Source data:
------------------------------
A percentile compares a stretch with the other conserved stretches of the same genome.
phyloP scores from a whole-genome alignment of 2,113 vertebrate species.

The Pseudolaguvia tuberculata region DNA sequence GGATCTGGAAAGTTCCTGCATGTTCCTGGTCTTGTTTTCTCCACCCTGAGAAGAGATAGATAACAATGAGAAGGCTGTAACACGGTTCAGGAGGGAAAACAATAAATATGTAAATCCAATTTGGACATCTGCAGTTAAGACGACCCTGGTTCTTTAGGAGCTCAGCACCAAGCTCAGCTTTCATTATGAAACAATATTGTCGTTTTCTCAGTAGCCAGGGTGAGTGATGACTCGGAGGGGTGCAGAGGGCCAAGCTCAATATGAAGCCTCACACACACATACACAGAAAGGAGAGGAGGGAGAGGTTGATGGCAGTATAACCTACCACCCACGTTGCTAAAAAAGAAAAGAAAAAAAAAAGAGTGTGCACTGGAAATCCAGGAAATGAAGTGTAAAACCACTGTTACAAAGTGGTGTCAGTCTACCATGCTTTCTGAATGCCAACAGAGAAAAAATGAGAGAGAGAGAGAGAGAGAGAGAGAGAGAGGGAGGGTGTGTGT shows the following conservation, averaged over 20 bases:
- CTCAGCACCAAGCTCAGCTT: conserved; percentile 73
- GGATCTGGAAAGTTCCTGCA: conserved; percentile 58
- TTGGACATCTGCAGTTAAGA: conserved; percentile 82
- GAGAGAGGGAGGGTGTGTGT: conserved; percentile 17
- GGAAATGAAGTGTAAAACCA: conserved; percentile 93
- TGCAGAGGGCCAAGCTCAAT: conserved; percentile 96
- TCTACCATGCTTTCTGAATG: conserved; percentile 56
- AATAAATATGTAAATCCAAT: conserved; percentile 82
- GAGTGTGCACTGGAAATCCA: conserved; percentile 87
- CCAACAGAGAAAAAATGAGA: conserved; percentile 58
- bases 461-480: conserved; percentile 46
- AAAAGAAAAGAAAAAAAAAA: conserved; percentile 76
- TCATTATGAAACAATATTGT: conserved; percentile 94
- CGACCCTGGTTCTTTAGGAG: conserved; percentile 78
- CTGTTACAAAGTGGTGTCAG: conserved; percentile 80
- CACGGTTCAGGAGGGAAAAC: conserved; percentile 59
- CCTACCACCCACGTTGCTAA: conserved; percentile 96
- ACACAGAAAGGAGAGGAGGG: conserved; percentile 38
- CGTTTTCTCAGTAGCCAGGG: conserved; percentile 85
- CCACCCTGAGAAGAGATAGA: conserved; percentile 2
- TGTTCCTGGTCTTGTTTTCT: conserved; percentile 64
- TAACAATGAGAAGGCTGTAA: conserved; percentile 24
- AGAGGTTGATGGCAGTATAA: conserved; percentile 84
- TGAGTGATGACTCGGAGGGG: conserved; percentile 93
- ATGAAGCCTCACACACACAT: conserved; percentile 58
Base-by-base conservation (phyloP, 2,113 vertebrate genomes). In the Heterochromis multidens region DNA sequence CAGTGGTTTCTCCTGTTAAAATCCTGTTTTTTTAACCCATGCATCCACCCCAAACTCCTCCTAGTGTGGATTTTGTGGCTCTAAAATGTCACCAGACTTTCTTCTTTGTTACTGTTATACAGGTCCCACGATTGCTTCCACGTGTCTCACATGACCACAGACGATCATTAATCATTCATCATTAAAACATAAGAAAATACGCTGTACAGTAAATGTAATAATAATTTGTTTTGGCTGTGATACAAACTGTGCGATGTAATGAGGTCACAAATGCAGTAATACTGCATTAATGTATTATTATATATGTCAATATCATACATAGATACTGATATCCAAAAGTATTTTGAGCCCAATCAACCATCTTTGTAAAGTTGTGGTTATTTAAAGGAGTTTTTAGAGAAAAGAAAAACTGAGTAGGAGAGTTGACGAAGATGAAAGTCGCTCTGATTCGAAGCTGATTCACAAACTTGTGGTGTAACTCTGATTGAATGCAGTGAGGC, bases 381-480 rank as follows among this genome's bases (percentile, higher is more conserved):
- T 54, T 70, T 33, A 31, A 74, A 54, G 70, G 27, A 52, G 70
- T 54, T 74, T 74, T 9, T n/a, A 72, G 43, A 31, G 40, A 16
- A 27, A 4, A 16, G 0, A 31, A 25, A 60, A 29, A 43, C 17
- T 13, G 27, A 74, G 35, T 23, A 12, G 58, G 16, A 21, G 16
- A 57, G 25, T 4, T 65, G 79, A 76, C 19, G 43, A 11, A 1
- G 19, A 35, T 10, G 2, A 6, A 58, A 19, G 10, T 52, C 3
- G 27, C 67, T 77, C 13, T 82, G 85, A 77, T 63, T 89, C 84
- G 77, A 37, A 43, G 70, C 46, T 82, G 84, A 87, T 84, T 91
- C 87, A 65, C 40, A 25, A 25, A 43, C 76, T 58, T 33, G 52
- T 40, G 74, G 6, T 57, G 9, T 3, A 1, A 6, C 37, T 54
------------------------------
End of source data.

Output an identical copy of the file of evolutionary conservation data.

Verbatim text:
A percentile compares a stretch with the other conserved stretches of the same genome.
phyloP scores from a whole-genome alignment of 2,113 vertebrate species.

The Pseudolaguvia tuberculata region DNA sequence GGATCTGGAAAGTTCCTGCATGTTCCTGGTCTTGTTTTCTCCACCCTGAGAAGAGATAGATAACAATGAGAAGGCTGTAACACGGTTCAGGAGGGAAAACAATAAATATGTAAATCCAATTTGGACATCTGCAGTTAAGACGACCCTGGTTCTTTAGGAGCTCAGCACCAAGCTCAGCTTTCATTATGAAACAATATTGTCGTTTTCTCAGTAGCCAGGGTGAGTGATGACTCGGAGGGGTGCAGAGGGCCAAGCTCAATATGAAGCCTCACACACACATACACAGAAAGGAGAGGAGGGAGAGGTTGATGGCAGTATAACCTACCACCCACGTTGCTAAAAAAGAAAAGAAAAAAAAAAGAGTGTGCACTGGAAATCCAGGAAATGAAGTGTAAAACCACTGTTACAAAGTGGTGTCAGTCTACCATGCTTTCTGAATGCCAACAGAGAAAAAATGAGAGAGAGAGAGAGAGAGAGAGAGAGAGAGGGAGGGTGTGTGT shows the following conservation, averaged over 20 bases:
- CTCAGCACCAAGCTCAGCTT: conserved; percentile 73
- GGATCTGGAAAGTTCCTGCA: conserved; percentile 58
- TTGGACATCTGCAGTTAAGA: conserved; percentile 82
- GAGAGAGGGAGGGTGTGTGT: conserved; percentile 17
- GGAAATGAAGTGTAAAACCA: conserved; percentile 93
- TGCAGAGGGCCAAGCTCAAT: conserved; percentile 96
- TCTACCATGCTTTCTGAATG: conserved; percentile 56
- AATAAATATGTAAATCCAAT: conserved; percentile 82
- GAGTGTGCACTGGAAATCCA: conserved; percentile 87
- CCAACAGAGAAAAAATGAGA: conserved; percentile 58
- bases 461-480: conserved; percentile 46
- AAAAGAAAAGAAAAAAAAAA: conserved; percentile 76
- TCATTATGAAACAATATTGT: conserved; percentile 94
- CGACCCTGGTTCTTTAGGAG: conserved; percentile 78
- CTGTTACAAAGTGGTGTCAG: conserved; percentile 80
- CACGGTTCAGGAGGGAAAAC: conserved; percentile 59
- CCTACCACCCACGTTGCTAA: conserved; percentile 96
- ACACAGAAAGGAGAGGAGGG: conserved; percentile 38
- CGTTTTCTCAGTAGCCAGGG: conserved; percentile 85
- CCACCCTGAGAAGAGATAGA: conserved; percentile 2
- TGTTCCTGGTCTTGTTTTCT: conserved; percentile 64
- TAACAATGAGAAGGCTGTAA: conserved; percentile 24
- AGAGGTTGATGGCAGTATAA: conserved; percentile 84
- TGAGTGATGACTCGGAGGGG: conserved; percentile 93
- ATGAAGCCTCACACACACAT: conserved; percentile 58
Base-by-base conservation (phyloP, 2,113 vertebrate genomes). In the Heterochromis multidens region DNA sequence CAGTGGTTTCTCCTGTTAAAATCCTGTTTTTTTAACCCATGCATCCACCCCAAACTCCTCCTAGTGTGGATTTTGTGGCTCTAAAATGTCACCAGACTTTCTTCTTTGTTACTGTTATACAGGTCCCACGATTGCTTCCACGTGTCTCACATGACCACAGACGATCATTAATCATTCATCATTAAAACATAAGAAAATACGCTGTACAGTAAATGTAATAATAATTTGTTTTGGCTGTGATACAAACTGTGCGATGTAATGAGGTCACAAATGCAGTAATACTGCATTAATGTATTATTATATATGTCAATATCATACATAGATACTGATATCCAAAAGTATTTTGAGCCCAATCAACCATCTTTGTAAAGTTGTGGTTATTTAAAGGAGTTTTTAGAGAAAAGAAAAACTGAGTAGGAGAGTTGACGAAGATGAAAGTCGCTCTGATTCGAAGCTGATTCACAAACTTGTGGTGTAACTCTGATTGAATGCAGTGAGGC, bases 381-480 rank as follows among this genome's bases (percentile, higher is more conserved):
- T 54, T 70, T 33, A 31, A 74, A 54, G 70, G 27, A 52, G 70
- T 54, T 74, T 74, T 9, T n/a, A 72, G 43, A 31, G 40, A 16
- A 27, A 4, A 16, G 0, A 31, A 25, A 60, A 29, A 43, C 17
- T 13, G 27, A 74, G 35, T 23, A 12, G 58, G 16, A 21, G 16
- A 57, G 25, T 4, T 65, G 79, A 76, C 19, G 43, A 11, A 1
- G 19, A 35, T 10, G 2, A 6, A 58, A 19, G 10, T 52, C 3
- G 27, C 67, T 77, C 13, T 82, G 85, A 77, T 63, T 89, C 84
- G 77, A 37, A 43, G 70, C 46, T 82, G 84, A 87, T 84, T 91
- C 87, A 65, C 40, A 25, A 25, A 43, C 76, T 58, T 33, G 52
- T 40, G 74, G 6, T 57, G 9, T 3, A 1, A 6, C 37, T 54